Temp1 Essay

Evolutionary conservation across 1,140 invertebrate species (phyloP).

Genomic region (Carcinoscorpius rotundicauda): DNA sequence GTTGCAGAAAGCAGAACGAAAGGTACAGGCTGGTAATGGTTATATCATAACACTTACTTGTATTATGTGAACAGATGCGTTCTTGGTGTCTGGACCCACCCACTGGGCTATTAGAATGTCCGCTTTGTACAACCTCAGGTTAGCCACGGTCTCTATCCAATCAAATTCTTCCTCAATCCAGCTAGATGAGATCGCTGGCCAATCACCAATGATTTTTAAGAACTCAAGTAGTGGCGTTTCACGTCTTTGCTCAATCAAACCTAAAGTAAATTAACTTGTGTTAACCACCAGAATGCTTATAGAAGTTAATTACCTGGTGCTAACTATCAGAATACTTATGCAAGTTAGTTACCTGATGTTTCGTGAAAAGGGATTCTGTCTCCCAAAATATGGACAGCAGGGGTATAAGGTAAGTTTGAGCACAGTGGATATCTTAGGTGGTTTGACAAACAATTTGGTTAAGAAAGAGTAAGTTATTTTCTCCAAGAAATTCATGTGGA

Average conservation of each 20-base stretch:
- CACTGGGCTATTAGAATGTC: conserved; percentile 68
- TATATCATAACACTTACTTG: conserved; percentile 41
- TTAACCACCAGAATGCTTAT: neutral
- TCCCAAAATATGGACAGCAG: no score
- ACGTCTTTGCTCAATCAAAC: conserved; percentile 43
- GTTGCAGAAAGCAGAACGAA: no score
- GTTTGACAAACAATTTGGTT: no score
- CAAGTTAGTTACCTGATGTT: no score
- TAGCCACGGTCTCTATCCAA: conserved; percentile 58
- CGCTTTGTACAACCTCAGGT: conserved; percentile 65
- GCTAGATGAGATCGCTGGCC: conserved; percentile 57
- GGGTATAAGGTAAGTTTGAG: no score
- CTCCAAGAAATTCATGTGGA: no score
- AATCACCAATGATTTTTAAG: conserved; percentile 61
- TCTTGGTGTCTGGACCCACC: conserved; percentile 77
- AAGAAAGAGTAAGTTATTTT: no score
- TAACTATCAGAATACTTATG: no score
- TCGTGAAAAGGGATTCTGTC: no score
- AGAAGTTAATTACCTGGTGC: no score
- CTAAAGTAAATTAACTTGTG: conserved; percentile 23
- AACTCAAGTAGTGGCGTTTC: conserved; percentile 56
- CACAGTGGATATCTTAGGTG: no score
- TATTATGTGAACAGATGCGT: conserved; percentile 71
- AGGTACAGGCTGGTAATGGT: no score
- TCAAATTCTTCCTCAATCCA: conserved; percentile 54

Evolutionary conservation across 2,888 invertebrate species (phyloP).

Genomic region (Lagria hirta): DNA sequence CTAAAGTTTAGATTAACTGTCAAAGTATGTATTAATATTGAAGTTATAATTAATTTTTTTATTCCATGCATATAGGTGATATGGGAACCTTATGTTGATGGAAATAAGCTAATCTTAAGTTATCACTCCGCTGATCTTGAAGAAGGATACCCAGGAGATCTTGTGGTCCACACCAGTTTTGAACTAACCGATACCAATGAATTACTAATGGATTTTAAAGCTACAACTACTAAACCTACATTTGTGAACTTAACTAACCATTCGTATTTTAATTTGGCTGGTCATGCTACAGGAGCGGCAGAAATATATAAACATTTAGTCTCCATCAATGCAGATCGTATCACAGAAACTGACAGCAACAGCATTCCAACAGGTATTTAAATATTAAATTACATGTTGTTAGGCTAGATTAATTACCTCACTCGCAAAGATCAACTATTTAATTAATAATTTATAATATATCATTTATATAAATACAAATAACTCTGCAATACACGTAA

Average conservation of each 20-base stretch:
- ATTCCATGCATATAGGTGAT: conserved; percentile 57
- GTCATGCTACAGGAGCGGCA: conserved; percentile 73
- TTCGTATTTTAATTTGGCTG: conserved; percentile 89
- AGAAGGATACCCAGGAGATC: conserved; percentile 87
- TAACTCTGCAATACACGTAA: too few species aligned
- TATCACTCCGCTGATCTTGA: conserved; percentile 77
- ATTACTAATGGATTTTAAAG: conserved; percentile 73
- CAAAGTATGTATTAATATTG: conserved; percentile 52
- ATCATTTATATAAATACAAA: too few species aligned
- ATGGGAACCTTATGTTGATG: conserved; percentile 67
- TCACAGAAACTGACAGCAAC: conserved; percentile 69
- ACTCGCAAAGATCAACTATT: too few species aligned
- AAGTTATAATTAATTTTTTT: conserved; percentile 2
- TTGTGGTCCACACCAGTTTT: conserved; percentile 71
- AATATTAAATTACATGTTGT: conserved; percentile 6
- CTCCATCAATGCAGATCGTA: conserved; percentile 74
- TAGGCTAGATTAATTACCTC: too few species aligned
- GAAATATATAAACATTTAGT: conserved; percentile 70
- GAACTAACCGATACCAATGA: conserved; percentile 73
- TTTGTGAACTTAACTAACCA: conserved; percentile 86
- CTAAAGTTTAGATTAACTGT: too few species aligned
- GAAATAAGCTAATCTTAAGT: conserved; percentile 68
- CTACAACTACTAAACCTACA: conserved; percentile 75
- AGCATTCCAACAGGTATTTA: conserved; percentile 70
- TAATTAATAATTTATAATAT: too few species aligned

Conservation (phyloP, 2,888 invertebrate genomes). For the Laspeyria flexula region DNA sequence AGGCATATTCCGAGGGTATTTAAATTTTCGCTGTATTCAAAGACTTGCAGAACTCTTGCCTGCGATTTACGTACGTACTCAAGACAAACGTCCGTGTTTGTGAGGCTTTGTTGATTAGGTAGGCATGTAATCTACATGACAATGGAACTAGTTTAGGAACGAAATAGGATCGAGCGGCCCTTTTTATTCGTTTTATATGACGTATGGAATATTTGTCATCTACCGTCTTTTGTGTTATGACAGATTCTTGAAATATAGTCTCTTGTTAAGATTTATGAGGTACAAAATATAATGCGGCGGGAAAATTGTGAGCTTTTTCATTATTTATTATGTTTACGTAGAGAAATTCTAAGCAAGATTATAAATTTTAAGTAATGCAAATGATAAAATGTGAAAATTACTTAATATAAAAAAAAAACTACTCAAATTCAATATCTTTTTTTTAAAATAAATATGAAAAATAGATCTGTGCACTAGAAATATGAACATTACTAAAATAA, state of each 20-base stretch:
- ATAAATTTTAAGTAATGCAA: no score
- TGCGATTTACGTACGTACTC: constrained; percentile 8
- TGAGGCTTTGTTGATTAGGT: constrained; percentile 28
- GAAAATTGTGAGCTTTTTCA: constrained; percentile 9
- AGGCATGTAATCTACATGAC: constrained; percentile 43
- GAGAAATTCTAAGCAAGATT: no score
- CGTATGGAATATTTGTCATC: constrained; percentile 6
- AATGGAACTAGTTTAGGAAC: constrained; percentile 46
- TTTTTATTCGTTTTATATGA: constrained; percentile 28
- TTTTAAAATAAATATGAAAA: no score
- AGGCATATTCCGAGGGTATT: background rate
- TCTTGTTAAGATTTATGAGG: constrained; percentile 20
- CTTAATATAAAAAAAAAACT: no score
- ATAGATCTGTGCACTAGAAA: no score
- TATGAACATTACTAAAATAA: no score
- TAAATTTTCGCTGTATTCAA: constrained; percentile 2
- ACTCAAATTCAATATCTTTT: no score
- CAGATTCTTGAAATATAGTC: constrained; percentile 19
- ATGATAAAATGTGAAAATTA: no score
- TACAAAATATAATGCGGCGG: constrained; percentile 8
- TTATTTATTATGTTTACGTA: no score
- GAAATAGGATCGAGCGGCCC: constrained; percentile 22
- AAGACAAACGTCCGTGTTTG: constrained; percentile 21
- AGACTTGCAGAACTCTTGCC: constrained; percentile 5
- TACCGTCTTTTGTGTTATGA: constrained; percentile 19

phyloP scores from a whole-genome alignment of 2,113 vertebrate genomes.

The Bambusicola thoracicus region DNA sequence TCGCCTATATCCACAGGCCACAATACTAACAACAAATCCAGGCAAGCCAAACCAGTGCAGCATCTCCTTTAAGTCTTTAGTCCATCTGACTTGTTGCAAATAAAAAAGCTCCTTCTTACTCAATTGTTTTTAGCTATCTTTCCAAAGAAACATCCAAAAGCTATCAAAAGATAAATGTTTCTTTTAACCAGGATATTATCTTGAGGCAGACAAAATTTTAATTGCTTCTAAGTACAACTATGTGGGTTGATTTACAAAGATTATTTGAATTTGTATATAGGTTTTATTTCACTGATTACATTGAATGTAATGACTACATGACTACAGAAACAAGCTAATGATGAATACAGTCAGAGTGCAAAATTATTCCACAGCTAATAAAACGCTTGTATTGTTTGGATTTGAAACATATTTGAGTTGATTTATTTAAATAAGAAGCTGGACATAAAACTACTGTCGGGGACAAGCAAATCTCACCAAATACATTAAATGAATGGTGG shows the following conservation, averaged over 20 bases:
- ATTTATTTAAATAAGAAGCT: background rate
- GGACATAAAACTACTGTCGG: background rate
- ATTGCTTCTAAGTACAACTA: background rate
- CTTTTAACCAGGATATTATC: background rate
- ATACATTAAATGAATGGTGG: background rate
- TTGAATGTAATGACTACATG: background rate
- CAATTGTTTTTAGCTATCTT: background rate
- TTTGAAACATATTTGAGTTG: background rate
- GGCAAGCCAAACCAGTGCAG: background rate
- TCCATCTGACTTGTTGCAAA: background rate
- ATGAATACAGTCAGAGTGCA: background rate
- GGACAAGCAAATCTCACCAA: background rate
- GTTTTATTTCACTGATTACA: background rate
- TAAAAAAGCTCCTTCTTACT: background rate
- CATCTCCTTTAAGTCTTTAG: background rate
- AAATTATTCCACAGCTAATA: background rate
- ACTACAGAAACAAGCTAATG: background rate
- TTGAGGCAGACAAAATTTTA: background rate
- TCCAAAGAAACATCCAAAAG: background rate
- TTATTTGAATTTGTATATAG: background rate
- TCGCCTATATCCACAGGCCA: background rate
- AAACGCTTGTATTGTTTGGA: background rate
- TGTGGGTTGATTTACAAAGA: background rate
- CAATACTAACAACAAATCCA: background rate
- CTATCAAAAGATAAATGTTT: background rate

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Oil Prices, Exhaustible Resources, and Economic Growth* James D. Hamilton Department of Economics University of California, San Diego email: jhamilton@ucsd.edu October 18, 2011 ∗ Prepared for Handbook of Energy and Climate Change 1 Abstract This chapter explores details behind the phenomenal increase in global crude oil production over the last century and a half and the implications if that trend should be reversed. I document that a key feature of the growth in production has been exploitation of new geographic areas rather than application of better technology to existing sources, and suggest that the end of that era could come soon. The economic dislocations that historically followed temporary oil supply disruptions are reviewed, and the possible implications of that experience for what the transition era could look like are explored. 2 1 Oil prices and the economics of resource exhaustion. One of the most elegant theories in economics is Hotelling’s (1931) characterization of the price of an exhaustible natural resource. From the perspective of overall social welfare, production today needs to be balanced against the consideration that, once consumed, the resource will be unavailable to future generations. One option for society would be to produce more of the commodity today, invest the current marginal benefits net of extraction costs in some other form of productive capital, and thereby accumulate benefits over time at the rate of interest earned on productive capital. An alternative is to save the resource so it can be used in the future. Optimal use of the resource over time calls for equating these two returns. This socially optimal plan could be implemented in a competitive equilibrium if the price of the resource net of marginal production cost rises at the rate of interest. For such a price path, the owner of the mine is

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